On Jan. 24, librarian Samantha Warren received notification the PHS library was a recipient of the Rainbow Library Grant. This grant sends free LGBTQ+ affirming books to schools across states such as Kansas, Connecticut, Maryland, New Jersey, New Mexico, Utah and Washington.
Several months prior to receiving the grant, the Gay, Lesbian and Straight Education Network (GLSEN) contacted school librarians across Kansas. Because of this, Warren applied for the grant in order to provide more LGBTQ+ books.
“When I received an email from GLSEN about the Rainbow Library grant, I knew I had to apply for it,” Warren said. “It’s important for me to have diversity and representation for my students on the shelves.”
According to the Rainbow Library website, in a 2019 survey among Rainbow Library recipients, 97.5% agreed that “the Rainbow Library made my school or library a safer and more inclusive place for LGBTQ+ young people.”
For freshman Ro Mize, having the Rainbow Library makes them feel more accepted and represented within PHS.
“I think that by having this type of literature available to all students is important and allows members of the LGBT community to feel more normalized,” Mize said. “I like being able to see myself in a character in a book. A lot of the time during school, I feel a little bit isolated and there’s not a lot of things that I can relate to, but I feel like I can when reading these types of books.”
As an LGBTQ+ ally, junior Corin Cooper believes that having diverse literature is beneficial for schools and the queer community as well.
“I believe that having LGBTQ+ books is important, not only for students but also for those that want to be more informed,” Cooper said. “More people at PHS might become more comfortable with their sexuality and gender identity and more accepted by having these types of books. Every student deserves to feel normal and included in all aspects of society.”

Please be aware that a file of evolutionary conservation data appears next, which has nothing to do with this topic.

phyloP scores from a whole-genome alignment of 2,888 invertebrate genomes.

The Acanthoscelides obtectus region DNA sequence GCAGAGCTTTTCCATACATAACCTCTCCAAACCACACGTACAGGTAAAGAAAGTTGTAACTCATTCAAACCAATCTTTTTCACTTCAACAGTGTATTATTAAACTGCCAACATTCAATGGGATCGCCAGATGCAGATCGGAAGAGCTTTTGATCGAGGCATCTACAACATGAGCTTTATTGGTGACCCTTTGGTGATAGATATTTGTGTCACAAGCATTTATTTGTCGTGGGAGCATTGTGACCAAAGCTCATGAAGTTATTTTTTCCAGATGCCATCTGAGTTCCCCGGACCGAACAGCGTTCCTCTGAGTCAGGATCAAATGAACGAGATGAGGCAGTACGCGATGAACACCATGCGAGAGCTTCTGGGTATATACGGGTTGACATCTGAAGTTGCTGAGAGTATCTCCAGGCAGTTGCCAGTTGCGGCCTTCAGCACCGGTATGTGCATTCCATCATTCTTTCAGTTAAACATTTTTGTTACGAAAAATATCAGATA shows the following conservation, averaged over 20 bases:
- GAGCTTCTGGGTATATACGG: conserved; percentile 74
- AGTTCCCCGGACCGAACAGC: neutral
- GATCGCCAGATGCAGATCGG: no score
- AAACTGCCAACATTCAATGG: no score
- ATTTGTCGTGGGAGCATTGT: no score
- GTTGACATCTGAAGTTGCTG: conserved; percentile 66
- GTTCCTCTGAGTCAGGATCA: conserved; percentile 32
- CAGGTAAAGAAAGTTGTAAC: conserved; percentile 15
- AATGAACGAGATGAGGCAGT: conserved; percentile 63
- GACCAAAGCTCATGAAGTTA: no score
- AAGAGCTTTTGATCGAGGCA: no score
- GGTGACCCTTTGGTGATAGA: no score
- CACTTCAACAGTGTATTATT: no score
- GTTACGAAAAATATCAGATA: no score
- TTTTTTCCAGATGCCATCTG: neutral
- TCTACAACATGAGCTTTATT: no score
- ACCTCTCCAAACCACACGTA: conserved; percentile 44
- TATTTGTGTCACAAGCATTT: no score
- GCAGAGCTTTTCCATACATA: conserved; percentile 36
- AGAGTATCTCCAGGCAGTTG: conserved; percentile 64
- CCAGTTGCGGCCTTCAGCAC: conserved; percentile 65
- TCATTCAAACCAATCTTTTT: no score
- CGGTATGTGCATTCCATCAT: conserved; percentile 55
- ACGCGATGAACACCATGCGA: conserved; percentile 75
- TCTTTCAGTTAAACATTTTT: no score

Warren received nine books from the Rainbow Library Community Reads Project on Feb. 24. However, as a result of being given books she already had on the shelves, Warren decided to donate duplicate books.
“I was excited to receive the books, but I already had all the books they were sending me,” Warren said. “I knew I wanted to supply the books to inclusive and LGBTQ+ advocating organizations so I decided to provide some books to Book Club and Equality Club as well. I believe that this was the right choice and that these organizations will benefit from having these books.”
Equality Club (EQC) sponsor Cooper Neil believes the Rainbow Library will be beneficial for EQC’s future book studies.
“When I was shown the donations from Mrs. Warren, my immediate reaction was pride. I am lucky to work with staff that genuinely cares about representation for all and demonstrates that care,” Neil said. “To ensure that all groups of students in our school can access literature that represents their experiences is invaluable. Not only that, but students can gain insights into the experiences of others through literature. Mrs. Warren’s donation shows her incredible mindfulness and I applaud her promotion of equality and representation in our library.”